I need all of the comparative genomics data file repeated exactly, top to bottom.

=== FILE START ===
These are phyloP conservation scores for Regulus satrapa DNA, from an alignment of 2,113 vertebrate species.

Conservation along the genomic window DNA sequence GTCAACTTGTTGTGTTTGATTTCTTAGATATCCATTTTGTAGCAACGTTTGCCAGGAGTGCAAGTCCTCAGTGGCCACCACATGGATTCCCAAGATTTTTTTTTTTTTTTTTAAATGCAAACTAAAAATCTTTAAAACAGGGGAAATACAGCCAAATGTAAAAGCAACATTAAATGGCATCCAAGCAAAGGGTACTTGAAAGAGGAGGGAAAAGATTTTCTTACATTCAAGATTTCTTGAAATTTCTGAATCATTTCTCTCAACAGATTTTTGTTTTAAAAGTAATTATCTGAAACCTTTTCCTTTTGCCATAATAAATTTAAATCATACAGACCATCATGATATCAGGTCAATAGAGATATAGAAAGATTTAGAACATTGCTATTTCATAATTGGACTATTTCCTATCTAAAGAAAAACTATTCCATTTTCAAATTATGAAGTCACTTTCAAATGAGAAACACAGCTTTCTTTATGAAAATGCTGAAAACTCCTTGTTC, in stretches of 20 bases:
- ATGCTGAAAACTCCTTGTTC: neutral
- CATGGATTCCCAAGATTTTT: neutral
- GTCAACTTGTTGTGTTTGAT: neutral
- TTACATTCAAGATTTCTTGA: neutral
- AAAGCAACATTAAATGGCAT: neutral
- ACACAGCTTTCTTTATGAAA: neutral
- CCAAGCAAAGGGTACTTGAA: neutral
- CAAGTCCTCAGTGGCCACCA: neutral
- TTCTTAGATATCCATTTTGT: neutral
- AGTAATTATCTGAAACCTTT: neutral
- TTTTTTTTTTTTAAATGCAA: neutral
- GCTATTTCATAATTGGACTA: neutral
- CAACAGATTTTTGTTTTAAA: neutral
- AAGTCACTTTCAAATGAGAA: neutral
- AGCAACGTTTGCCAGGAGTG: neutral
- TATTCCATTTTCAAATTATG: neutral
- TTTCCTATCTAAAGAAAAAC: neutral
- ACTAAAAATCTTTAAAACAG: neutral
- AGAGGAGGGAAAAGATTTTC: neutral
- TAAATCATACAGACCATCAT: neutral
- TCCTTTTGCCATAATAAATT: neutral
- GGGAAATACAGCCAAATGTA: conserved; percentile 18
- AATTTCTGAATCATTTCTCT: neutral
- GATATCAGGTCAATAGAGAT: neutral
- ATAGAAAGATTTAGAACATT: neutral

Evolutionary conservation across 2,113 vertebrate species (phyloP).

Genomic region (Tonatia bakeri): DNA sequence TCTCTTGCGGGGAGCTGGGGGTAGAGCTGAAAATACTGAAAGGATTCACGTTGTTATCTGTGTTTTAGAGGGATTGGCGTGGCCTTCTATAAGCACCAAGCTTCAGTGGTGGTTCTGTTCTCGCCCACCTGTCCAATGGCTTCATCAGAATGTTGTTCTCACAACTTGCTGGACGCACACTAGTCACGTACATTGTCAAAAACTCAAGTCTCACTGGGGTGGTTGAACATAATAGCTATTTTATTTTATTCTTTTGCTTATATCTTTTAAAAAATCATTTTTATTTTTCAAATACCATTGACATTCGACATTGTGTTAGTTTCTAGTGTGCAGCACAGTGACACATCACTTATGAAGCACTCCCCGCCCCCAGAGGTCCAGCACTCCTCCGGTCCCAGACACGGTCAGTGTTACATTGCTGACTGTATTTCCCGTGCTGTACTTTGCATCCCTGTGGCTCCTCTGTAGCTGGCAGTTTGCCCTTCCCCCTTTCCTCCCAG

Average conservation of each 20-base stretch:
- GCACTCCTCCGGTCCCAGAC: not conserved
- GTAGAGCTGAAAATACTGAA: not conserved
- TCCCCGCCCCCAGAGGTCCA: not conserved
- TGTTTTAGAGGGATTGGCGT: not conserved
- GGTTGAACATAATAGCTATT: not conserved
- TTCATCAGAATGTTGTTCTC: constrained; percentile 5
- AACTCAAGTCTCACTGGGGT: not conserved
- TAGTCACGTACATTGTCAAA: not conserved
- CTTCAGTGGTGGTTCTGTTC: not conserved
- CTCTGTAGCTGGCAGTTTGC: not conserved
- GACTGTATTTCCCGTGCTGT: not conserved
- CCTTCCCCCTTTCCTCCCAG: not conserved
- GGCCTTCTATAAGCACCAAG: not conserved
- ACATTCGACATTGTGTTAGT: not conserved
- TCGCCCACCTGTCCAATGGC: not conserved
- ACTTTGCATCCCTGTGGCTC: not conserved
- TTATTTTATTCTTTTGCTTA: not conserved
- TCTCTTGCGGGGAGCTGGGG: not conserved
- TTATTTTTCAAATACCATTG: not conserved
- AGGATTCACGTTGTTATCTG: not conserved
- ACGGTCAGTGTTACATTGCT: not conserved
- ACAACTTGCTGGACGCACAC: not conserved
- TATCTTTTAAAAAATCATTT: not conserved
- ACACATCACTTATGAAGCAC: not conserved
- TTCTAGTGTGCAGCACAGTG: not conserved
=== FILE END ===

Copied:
These are phyloP conservation scores for Regulus satrapa DNA, from an alignment of 2,113 vertebrate species.

Conservation along the genomic window DNA sequence GTCAACTTGTTGTGTTTGATTTCTTAGATATCCATTTTGTAGCAACGTTTGCCAGGAGTGCAAGTCCTCAGTGGCCACCACATGGATTCCCAAGATTTTTTTTTTTTTTTTTAAATGCAAACTAAAAATCTTTAAAACAGGGGAAATACAGCCAAATGTAAAAGCAACATTAAATGGCATCCAAGCAAAGGGTACTTGAAAGAGGAGGGAAAAGATTTTCTTACATTCAAGATTTCTTGAAATTTCTGAATCATTTCTCTCAACAGATTTTTGTTTTAAAAGTAATTATCTGAAACCTTTTCCTTTTGCCATAATAAATTTAAATCATACAGACCATCATGATATCAGGTCAATAGAGATATAGAAAGATTTAGAACATTGCTATTTCATAATTGGACTATTTCCTATCTAAAGAAAAACTATTCCATTTTCAAATTATGAAGTCACTTTCAAATGAGAAACACAGCTTTCTTTATGAAAATGCTGAAAACTCCTTGTTC, in stretches of 20 bases:
- ATGCTGAAAACTCCTTGTTC: neutral
- CATGGATTCCCAAGATTTTT: neutral
- GTCAACTTGTTGTGTTTGAT: neutral
- TTACATTCAAGATTTCTTGA: neutral
- AAAGCAACATTAAATGGCAT: neutral
- ACACAGCTTTCTTTATGAAA: neutral
- CCAAGCAAAGGGTACTTGAA: neutral
- CAAGTCCTCAGTGGCCACCA: neutral
- TTCTTAGATATCCATTTTGT: neutral
- AGTAATTATCTGAAACCTTT: neutral
- TTTTTTTTTTTTAAATGCAA: neutral
- GCTATTTCATAATTGGACTA: neutral
- CAACAGATTTTTGTTTTAAA: neutral
- AAGTCACTTTCAAATGAGAA: neutral
- AGCAACGTTTGCCAGGAGTG: neutral
- TATTCCATTTTCAAATTATG: neutral
- TTTCCTATCTAAAGAAAAAC: neutral
- ACTAAAAATCTTTAAAACAG: neutral
- AGAGGAGGGAAAAGATTTTC: neutral
- TAAATCATACAGACCATCAT: neutral
- TCCTTTTGCCATAATAAATT: neutral
- GGGAAATACAGCCAAATGTA: conserved; percentile 18
- AATTTCTGAATCATTTCTCT: neutral
- GATATCAGGTCAATAGAGAT: neutral
- ATAGAAAGATTTAGAACATT: neutral

Evolutionary conservation across 2,113 vertebrate species (phyloP).

Genomic region (Tonatia bakeri): DNA sequence TCTCTTGCGGGGAGCTGGGGGTAGAGCTGAAAATACTGAAAGGATTCACGTTGTTATCTGTGTTTTAGAGGGATTGGCGTGGCCTTCTATAAGCACCAAGCTTCAGTGGTGGTTCTGTTCTCGCCCACCTGTCCAATGGCTTCATCAGAATGTTGTTCTCACAACTTGCTGGACGCACACTAGTCACGTACATTGTCAAAAACTCAAGTCTCACTGGGGTGGTTGAACATAATAGCTATTTTATTTTATTCTTTTGCTTATATCTTTTAAAAAATCATTTTTATTTTTCAAATACCATTGACATTCGACATTGTGTTAGTTTCTAGTGTGCAGCACAGTGACACATCACTTATGAAGCACTCCCCGCCCCCAGAGGTCCAGCACTCCTCCGGTCCCAGACACGGTCAGTGTTACATTGCTGACTGTATTTCCCGTGCTGTACTTTGCATCCCTGTGGCTCCTCTGTAGCTGGCAGTTTGCCCTTCCCCCTTTCCTCCCAG

Average conservation of each 20-base stretch:
- GCACTCCTCCGGTCCCAGAC: not conserved
- GTAGAGCTGAAAATACTGAA: not conserved
- TCCCCGCCCCCAGAGGTCCA: not conserved
- TGTTTTAGAGGGATTGGCGT: not conserved
- GGTTGAACATAATAGCTATT: not conserved
- TTCATCAGAATGTTGTTCTC: constrained; percentile 5
- AACTCAAGTCTCACTGGGGT: not conserved
- TAGTCACGTACATTGTCAAA: not conserved
- CTTCAGTGGTGGTTCTGTTC: not conserved
- CTCTGTAGCTGGCAGTTTGC: not conserved
- GACTGTATTTCCCGTGCTGT: not conserved
- CCTTCCCCCTTTCCTCCCAG: not conserved
- GGCCTTCTATAAGCACCAAG: not conserved
- ACATTCGACATTGTGTTAGT: not conserved
- TCGCCCACCTGTCCAATGGC: not conserved
- ACTTTGCATCCCTGTGGCTC: not conserved
- TTATTTTATTCTTTTGCTTA: not conserved
- TCTCTTGCGGGGAGCTGGGG: not conserved
- TTATTTTTCAAATACCATTG: not conserved
- AGGATTCACGTTGTTATCTG: not conserved
- ACGGTCAGTGTTACATTGCT: not conserved
- ACAACTTGCTGGACGCACAC: not conserved
- TATCTTTTAAAAAATCATTT: not conserved
- ACACATCACTTATGAAGCAC: not conserved
- TTCTAGTGTGCAGCACAGTG: not conserved